Friday, July 9, 2010

Svadyaya -- Self-Study

One of the components of yoga is svadyaya, or self-study.    This refers to "self-study" on all levels of our being, but here I'm discussing this concept in relation to our practice of the asanas, or yoga poses.

When you're new to the practice of the yoga asanas, you depend on the teacher (or a video or a book) to tell you where and how to place the different parts of the body for the poses you're practicing.  You're given basic instructions for how to open and extend different parts of the body and how to create more mobility, stability, and balance.   When you become more experienced, you'll learn to "fine-tune" the poses, bringing your body into a healthier alignment with more ease.

The teacher continues to give you guidance in the poses for as long as you're taking classes, but you also need to figure out for yourself how you have to work to improve your own poses.   This is where svadyaya comes in (as well as dedicated practice!).

Early on you'll figure out what kinds of poses are difficult for you and what poses are easier.  Repeated effort and practice will help you to improve, but you'll probably still experience that you remain "stuck" in certain kinds of poses.  

This is where you have to start observing in your own body what's going on, and take steps to change it.

For instance, if back-bending poses are difficult for you, start to figure out where in your own body you're stuck.   The shoulders may be stiff and the mid and upper back may be stiff, while the low back may hurt because it's doing most of the "bending".   Recall what poses, what instructions, and what props your teacher has suggested for moving into a better backbend.   Were you given specific instructions for your own body that helped you in class?   Are you practicing them at home?  Or remembering these instructions next time you come to class, even if the teacher doesn't mention them?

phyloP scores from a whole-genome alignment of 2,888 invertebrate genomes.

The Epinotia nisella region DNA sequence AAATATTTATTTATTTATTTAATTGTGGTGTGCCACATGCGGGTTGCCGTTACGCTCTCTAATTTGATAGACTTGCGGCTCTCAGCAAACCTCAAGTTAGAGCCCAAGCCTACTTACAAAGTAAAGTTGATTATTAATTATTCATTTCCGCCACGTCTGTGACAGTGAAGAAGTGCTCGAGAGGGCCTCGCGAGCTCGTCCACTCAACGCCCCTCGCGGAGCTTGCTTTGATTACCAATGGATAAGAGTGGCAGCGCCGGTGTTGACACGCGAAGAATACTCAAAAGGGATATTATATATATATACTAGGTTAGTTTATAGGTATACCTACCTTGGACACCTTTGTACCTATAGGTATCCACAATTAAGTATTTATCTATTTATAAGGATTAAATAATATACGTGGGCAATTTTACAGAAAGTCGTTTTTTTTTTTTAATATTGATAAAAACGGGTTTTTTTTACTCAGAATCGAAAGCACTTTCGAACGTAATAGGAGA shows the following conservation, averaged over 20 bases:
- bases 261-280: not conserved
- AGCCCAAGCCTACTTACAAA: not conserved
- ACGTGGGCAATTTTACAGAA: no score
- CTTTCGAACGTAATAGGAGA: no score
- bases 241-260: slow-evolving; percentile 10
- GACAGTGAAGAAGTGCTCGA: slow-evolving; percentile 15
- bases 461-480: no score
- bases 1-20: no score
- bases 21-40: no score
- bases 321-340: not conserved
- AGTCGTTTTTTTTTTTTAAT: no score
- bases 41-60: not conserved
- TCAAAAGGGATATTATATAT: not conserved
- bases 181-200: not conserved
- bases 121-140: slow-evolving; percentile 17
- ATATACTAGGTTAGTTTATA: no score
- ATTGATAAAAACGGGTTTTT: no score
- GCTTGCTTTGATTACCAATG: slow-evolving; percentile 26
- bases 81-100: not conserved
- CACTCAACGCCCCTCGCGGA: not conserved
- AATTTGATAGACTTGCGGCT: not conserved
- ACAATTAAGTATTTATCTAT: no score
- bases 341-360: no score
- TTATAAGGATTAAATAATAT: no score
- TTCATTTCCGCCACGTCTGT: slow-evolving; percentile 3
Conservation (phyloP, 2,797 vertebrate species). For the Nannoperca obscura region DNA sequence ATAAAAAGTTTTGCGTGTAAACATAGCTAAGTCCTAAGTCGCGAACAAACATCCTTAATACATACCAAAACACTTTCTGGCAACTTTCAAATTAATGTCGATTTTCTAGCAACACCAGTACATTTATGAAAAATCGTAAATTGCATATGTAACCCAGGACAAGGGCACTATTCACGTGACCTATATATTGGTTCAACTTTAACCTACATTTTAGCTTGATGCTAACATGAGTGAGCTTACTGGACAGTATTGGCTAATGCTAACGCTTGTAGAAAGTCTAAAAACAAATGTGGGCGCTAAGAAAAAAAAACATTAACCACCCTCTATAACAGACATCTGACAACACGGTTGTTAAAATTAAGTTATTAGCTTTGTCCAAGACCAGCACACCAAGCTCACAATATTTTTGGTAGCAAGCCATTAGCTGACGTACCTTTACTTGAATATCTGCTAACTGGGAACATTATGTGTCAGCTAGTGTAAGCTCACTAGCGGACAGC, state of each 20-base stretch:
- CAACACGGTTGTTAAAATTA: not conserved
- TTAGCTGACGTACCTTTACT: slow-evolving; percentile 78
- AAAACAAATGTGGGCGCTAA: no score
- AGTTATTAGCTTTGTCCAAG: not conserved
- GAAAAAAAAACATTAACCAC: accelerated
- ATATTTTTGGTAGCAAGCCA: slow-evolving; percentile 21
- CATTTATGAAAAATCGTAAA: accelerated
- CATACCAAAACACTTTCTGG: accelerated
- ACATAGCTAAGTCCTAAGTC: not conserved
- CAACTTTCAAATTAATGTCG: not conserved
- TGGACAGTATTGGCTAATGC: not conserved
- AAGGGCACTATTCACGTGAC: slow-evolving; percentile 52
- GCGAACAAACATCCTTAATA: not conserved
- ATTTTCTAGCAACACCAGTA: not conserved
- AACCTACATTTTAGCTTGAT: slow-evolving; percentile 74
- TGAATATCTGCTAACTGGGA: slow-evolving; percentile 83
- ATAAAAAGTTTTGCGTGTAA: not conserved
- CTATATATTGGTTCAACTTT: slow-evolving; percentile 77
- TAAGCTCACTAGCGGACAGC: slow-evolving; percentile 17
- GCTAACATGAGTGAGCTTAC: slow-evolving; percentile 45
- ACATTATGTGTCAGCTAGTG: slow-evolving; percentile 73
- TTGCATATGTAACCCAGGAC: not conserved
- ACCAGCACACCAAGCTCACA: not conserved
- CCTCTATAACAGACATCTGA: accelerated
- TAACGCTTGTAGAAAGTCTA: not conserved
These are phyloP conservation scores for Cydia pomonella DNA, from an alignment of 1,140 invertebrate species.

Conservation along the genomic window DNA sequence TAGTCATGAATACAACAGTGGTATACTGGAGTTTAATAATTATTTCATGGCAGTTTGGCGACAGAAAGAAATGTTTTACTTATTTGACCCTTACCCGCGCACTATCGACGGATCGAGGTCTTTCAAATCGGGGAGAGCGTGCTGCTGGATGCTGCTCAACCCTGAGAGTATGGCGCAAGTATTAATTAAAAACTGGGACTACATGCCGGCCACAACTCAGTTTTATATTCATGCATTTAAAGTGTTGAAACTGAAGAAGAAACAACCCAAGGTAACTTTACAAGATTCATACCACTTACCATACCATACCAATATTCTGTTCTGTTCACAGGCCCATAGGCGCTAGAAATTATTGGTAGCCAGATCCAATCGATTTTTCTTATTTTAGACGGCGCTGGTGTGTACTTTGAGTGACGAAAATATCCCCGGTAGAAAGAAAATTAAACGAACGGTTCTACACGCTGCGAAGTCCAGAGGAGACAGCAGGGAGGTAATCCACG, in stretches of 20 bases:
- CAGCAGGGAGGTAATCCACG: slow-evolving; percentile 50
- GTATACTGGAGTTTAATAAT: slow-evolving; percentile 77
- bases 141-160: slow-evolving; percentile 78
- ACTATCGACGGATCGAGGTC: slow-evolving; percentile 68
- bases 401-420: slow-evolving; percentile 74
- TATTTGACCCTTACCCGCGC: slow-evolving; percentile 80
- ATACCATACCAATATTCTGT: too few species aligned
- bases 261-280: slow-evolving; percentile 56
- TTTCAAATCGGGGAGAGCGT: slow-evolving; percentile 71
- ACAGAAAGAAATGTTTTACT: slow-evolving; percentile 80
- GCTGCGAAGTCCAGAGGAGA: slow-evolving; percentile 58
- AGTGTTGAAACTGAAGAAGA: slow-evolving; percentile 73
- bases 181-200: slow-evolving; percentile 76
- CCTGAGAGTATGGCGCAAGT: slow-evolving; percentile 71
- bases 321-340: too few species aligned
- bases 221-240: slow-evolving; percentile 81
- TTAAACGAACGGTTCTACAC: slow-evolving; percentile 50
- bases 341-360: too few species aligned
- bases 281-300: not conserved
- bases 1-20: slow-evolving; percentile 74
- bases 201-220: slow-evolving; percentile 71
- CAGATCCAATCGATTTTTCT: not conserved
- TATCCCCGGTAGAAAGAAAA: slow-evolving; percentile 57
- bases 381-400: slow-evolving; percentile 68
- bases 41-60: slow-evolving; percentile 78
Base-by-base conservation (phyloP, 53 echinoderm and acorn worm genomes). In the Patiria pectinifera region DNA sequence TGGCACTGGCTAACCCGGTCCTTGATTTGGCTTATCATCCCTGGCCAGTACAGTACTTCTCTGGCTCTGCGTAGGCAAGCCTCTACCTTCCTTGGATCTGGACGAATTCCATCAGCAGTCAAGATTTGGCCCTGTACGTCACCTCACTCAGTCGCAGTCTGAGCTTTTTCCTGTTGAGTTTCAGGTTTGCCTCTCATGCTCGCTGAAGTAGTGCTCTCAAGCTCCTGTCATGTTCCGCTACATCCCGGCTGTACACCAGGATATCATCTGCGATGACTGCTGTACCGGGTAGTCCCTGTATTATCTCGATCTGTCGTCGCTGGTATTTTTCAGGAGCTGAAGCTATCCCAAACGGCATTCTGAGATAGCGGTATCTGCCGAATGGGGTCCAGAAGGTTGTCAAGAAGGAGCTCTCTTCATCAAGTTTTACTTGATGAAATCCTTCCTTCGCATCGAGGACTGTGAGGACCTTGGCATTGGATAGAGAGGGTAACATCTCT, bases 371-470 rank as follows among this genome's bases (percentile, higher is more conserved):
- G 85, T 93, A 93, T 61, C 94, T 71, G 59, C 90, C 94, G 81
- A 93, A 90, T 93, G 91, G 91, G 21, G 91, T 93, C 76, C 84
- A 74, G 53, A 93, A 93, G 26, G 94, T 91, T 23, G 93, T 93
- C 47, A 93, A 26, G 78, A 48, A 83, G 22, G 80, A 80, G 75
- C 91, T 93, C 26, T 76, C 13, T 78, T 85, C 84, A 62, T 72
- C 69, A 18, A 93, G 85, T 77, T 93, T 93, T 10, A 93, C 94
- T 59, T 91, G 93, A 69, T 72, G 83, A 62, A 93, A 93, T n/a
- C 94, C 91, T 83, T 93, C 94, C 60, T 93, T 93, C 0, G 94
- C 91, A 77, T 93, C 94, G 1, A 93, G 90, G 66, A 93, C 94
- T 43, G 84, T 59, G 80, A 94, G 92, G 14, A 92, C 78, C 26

Also pay attention to your own body -- can you figure out what parts are maybe moving too much, or not enough?   Does one side of the body work differently than the other?   Is there more awareness in some parts of the body than in others?  Does part of the body work harder than the other?  Can you figure out what are the simpler poses/stretches that will help you move in the right direction?   Much of this self-study has to be done during your own practice, partly taken from what you've learned in class, and partly from what you've experimented with yourself.

This is a never-ending but fascinating process!  I hope it also remains a fun, playful process for you as well.  It takes time, patience, and effort, but you'll find that it's a very satisfying experience!

Photo by Mrityunjaya Yoga Studio, Creative Commons License 2.0

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